Marketmind: Bar-duh By Reuters
Economy 25 minutes ago (Feb 09, 2023 05:41)
© Reuters. FILE PHOTO: Stock market operator Euronext’s universal analysts work in the market services surveillance room center at the Euronext headquarters at La Defense business and financial district in Courbevoie near Paris, France, November 21, 2019. REUTERS/Ch
A look at the day ahead in European and global markets from Wayne Cole.
Surely the most fun story today, unless you are an Alphabet (NASDAQ:GOOGL) shareholder, is Google’s new Bard AI flunking a question on the James Webb telescope. And it was an own goal given the error was in a Twitter video put out by Google itself, ouch.
Alphabet’s shares sank almost 8%, wiping a cool $100 billion off its market cap, and dragging all of Wall Street down. But it did produce one of our best headlines of the session: “Alphabet’s Bard apparently no Shakespeare.” Eat your heart out AI.
There’s been scant fun in Asian markets with everyone already stressing about next week’s U.S. CPI report and what that will mean for the likely peak of Fed rates.
In Europe, the Riksbank meeting will be interesting if only because both the governor and deputy are new to the roles, so there’s no knowing if the central bank’s reaction function has changed.
Markets are priced for a half-point hike to 3.0%, in part to match the ECB and stop the SEK from weakening yet further. It’s been falling steadily on the euro since late 2021, making it all the harder to fight inflation.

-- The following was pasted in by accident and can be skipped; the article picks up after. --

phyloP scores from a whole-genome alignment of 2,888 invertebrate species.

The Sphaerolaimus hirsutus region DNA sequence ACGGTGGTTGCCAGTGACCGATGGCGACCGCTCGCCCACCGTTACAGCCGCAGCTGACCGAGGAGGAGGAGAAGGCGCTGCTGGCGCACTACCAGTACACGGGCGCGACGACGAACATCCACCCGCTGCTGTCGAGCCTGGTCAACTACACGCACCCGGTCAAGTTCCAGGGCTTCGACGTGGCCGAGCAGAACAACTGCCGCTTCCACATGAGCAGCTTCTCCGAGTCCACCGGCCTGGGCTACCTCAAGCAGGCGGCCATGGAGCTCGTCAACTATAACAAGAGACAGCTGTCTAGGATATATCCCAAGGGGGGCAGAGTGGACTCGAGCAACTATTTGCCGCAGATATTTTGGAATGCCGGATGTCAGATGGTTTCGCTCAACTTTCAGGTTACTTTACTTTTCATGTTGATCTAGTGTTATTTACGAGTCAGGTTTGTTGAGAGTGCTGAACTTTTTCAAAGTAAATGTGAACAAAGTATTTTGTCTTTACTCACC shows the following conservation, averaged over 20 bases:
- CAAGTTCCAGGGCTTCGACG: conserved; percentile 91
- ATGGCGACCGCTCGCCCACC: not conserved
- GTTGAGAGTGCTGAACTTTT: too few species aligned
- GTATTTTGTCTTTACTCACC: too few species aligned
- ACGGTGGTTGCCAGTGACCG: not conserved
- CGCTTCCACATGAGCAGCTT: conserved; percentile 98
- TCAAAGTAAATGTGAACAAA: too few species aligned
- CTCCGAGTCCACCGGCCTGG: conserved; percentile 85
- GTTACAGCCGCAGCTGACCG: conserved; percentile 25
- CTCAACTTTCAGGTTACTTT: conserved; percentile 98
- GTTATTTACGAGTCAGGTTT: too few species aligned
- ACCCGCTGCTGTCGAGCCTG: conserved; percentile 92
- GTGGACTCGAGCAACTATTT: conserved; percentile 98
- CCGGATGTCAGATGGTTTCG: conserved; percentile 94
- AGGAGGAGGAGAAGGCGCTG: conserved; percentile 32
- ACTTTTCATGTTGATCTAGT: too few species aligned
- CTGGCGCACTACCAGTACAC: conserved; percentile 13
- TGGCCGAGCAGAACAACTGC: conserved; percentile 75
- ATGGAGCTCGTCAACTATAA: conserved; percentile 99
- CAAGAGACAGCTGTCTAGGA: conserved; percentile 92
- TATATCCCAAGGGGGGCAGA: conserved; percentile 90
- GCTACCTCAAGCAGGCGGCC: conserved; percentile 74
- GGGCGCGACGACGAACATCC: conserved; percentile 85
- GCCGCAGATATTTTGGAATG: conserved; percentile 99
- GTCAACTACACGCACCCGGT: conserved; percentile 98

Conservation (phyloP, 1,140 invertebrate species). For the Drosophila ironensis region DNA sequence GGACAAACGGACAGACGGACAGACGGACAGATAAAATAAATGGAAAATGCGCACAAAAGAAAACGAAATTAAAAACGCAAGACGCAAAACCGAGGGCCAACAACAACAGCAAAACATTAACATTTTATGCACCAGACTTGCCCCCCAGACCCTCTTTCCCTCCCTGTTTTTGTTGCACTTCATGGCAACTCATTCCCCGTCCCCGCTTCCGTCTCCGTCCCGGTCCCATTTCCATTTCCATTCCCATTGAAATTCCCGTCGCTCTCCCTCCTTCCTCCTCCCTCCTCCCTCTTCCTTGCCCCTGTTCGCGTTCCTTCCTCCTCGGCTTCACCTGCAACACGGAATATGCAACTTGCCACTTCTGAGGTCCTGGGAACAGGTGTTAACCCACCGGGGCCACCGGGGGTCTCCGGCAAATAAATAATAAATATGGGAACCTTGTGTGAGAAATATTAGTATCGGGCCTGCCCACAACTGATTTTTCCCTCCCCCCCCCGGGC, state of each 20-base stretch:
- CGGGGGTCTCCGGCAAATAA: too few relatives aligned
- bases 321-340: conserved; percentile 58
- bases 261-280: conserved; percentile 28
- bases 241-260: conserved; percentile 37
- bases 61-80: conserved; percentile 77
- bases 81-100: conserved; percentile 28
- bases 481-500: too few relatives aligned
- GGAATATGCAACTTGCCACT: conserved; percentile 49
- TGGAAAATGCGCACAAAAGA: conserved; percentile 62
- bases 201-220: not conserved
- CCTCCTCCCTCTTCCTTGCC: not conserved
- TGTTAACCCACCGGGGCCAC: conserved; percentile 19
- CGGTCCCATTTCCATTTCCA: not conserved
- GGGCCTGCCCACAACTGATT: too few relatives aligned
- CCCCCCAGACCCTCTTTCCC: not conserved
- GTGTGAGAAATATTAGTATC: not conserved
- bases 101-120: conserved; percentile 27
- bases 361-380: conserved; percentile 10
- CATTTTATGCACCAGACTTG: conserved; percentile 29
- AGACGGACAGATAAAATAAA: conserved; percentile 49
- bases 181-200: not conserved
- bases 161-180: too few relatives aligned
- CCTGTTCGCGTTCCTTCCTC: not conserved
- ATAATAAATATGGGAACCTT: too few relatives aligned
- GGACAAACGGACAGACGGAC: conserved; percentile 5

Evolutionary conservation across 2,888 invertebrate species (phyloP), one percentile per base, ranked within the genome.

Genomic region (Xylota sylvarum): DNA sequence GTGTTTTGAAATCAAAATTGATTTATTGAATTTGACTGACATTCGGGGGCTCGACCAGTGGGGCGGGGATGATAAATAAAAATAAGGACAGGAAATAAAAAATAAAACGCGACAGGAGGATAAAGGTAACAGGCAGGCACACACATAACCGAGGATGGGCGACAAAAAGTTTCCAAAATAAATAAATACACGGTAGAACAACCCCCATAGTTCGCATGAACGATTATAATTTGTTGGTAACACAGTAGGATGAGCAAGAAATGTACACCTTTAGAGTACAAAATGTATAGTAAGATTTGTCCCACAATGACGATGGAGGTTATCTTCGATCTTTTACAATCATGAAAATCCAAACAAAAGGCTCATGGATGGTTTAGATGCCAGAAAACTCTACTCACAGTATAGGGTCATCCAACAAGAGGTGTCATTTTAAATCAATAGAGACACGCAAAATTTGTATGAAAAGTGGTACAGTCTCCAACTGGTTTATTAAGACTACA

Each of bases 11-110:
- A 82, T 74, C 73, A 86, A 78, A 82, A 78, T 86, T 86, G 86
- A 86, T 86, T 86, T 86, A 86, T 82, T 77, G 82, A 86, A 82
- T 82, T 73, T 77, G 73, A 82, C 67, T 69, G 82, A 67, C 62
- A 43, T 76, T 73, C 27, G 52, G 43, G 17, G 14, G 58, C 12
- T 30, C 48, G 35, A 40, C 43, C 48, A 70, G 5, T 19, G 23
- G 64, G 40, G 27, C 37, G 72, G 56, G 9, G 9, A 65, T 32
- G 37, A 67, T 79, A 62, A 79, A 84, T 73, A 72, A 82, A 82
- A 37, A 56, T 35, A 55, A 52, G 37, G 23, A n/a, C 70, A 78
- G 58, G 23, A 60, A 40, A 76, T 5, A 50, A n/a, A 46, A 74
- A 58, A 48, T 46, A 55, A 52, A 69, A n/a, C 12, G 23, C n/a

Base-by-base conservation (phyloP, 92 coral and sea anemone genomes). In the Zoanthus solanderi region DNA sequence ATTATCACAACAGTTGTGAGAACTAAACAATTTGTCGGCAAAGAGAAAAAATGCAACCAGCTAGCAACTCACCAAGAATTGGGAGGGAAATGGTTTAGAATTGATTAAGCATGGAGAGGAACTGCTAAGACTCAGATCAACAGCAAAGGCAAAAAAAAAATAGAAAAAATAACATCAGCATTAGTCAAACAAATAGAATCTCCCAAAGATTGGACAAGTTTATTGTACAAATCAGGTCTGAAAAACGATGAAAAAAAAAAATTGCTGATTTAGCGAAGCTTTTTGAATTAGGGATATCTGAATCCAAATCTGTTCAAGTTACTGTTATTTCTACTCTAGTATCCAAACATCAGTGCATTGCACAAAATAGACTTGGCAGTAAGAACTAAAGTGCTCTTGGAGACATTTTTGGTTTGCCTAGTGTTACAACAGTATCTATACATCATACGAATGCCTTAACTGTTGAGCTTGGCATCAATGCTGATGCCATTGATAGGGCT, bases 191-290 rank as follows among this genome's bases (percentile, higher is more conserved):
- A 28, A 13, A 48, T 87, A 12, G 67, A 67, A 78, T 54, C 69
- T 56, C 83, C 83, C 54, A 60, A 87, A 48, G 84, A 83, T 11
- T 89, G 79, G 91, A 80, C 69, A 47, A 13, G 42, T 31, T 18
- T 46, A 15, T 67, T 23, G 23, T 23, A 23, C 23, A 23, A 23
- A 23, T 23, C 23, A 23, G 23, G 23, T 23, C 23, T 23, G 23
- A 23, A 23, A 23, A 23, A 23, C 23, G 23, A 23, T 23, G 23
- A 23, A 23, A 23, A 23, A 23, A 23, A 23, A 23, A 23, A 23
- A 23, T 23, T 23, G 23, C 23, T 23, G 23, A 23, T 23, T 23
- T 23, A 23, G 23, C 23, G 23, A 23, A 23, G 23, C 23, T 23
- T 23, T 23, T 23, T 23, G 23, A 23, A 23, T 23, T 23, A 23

Assuming it goes 50 bps, and not 75 bps, the focus will be on the outlook for further tightening. Markets are fully priced for a move to 3.25%, with 3.5% an even bet.
If this week’s hikes by central banks in India and Australia are anything to go by, the risk is for a hawkish outcome in Sweden.
Further out, JPMorgan (NYSE:JPM) analysts note household debt in Sweden is twice the EU average making it tough for the Riksbank to keep a half-point spread over ECB rates.
“Monetary policy in Sweden is clearly more restrictive than in the Euro-area,” they say. “If the ECB therefore ends up with a 3.25% terminal rate (our forecast), we think the Riksbank will not be able to follow suit and take the policy rate to 3.75%.”
There are blessedly no Fed speakers today, but Bank of England Governor Andrew Bailey will be grilled by lawmakers – among the few people in the country not on strike – about its recent rate rise and the ever-growing risk of recession.
The BoE line has been they may have done enough, but are not sure and are ready to do more if needed.
Key developments that could influence markets on Thursday:
– Riksbank rate decision and Feb monetary policy report due at 0830 GMT. Governor Erik Thedéen and Jesper Hansson, head of the Monetary Policy Department hold presser at 1000 GMT
– BoE Governor Bailey speaks to lawmakers at 0945 GMT
– The delayed German Jan CPI is due at 0700 GMT and could cause fireworks if stronger than the forecast 8.9% y/y
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